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NEW YORK (CNNMoney) -- Standard & Poor's decision late Friday to downgrade the United States' credit rating sparked fear and many questions: Would stocks tank, first in Asia Sunday night and then in New York Monday morning? Would interest rates on U.S. Treasuries spike higher?
Consensus from economists and investment strategists built quickly that while there could be an initial shock, the downgrade itself should not impact markets too much.
"S&P doesn't know anything that investors don't already know, so the downgrade should not change expectations and interest rates," said Martin Feldstein, Harvard economist and former head of the National Bureau of Economic Research.
Still, the relative optimism came with a big, fat caveat: It is unprecedented for the U.S. to not have a AAA credit rating.
"We've never been through this before. People don't know what to expect," said Ted Weisberg of Seaport Securities, who has spent decades on the floor of the New York Stock Exchange. "So you have to be careful."
And besides, even if investors shrug off the downgrade, there are plenty of other issues that could weigh on markets.
"The initial reaction when the financial markets open on Monday could be severe," wrote Paul Dales of Capital Economics in a note after the downgrade. "Overall, though, we think that any adverse market reaction will be temporary. Once the dust settles, attention will turn back to the economic fundamentals."
Because of the growing fears about the economy falling back into recession, the latest policy announcement from the Federal Reserve on Tuesday will be key.
While the Fed is expected to leave interest rates at near-zero levels, the recent dismal economic data is making investors speculate that the Fed may need to consider additional stimulus.
"There are levers that the Fed can use like QE3, but the question is whether the Fed sees the need to pull them," said Bruce McCain, chief market strategist with Key Private Bank.
For investors, the other question is whether the Fed sees the recent bad economic data like the second-quarter GDP report, or July's ISM manufacturing report as just temporary setbacks or whether the U.S. economy is slowing.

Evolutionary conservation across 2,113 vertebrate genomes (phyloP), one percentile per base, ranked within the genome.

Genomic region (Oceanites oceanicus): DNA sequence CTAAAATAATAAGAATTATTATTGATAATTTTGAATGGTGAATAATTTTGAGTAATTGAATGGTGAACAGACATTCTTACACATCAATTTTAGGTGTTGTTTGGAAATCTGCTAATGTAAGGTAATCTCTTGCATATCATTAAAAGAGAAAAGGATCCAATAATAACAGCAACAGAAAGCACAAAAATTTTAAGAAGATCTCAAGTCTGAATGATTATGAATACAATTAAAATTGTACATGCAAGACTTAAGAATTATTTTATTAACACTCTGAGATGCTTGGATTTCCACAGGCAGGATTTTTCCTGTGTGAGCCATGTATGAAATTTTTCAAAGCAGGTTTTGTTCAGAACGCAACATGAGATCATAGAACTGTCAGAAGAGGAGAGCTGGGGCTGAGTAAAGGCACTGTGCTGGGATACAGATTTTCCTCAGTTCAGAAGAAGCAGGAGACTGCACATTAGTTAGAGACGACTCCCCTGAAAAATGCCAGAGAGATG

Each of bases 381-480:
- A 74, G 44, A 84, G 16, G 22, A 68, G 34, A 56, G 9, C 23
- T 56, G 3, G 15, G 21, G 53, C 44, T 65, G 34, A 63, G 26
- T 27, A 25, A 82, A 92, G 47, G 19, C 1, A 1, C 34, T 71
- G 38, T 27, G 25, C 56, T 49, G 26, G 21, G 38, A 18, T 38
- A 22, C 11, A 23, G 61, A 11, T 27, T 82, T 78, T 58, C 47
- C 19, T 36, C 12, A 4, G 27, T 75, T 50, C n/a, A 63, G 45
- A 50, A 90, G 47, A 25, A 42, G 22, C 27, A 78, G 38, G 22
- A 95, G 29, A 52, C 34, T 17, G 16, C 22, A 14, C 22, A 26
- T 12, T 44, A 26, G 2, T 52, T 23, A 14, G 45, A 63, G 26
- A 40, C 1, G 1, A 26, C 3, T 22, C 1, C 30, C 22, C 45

Another concern that contributed to rough week for financial markets was the escalating European debt crisis.
"There's a crisis of confidence going on both in the U.S. and Europe," said David Levy, portfolio manager with Kenjol Capital Management.
Monday -- There is no economic data out on Monday and only a handful of company earnings, including results from Tyson Foods (Fortune 500).,
Tuesday -- All eyes will be on the Federal Reserve when it releases its policy decision at around 2:15 p.m. ET.
After the closing bell, Dow component Walt Disney will head to the earnings stage. The media giant is expected to earn a profit of 73 cents a share.
Wednesday -- Dow member and technology giant Cisco Systems reports its quarterly results after the closing bell. Analysts are looking for it to report a profit of 38 cents a share, according to Thomson Reuters.
The sole economic report out on Wednesday is June wholesale inventories, which are expected to rise 1%.
Thursday -- Investors will get the Labor Department's weekly jobless claims report and U.S. trade balance figures at 8:30 a.m. ET. The number of people filing for unemployment benefits is expected to climb to 409,000 and economists expect the U.S. will post a $48 billion trade deficit for June.
Friday -- The Commerce Department will release its July retail sales report at 8:30 a.m. ET. Economists are looking for retail sales to climb 0.5%, or 0.2% excluding volatile car and truck sales.
Also out on Friday is the University of Michigan's consumer sentiment reading for August and the Commerce Department's June business inventory report.
JC Penney (Fortune 500) will report its quarterly results, with analysts expecting the retail chain to post a profit of 6 cents a share.,
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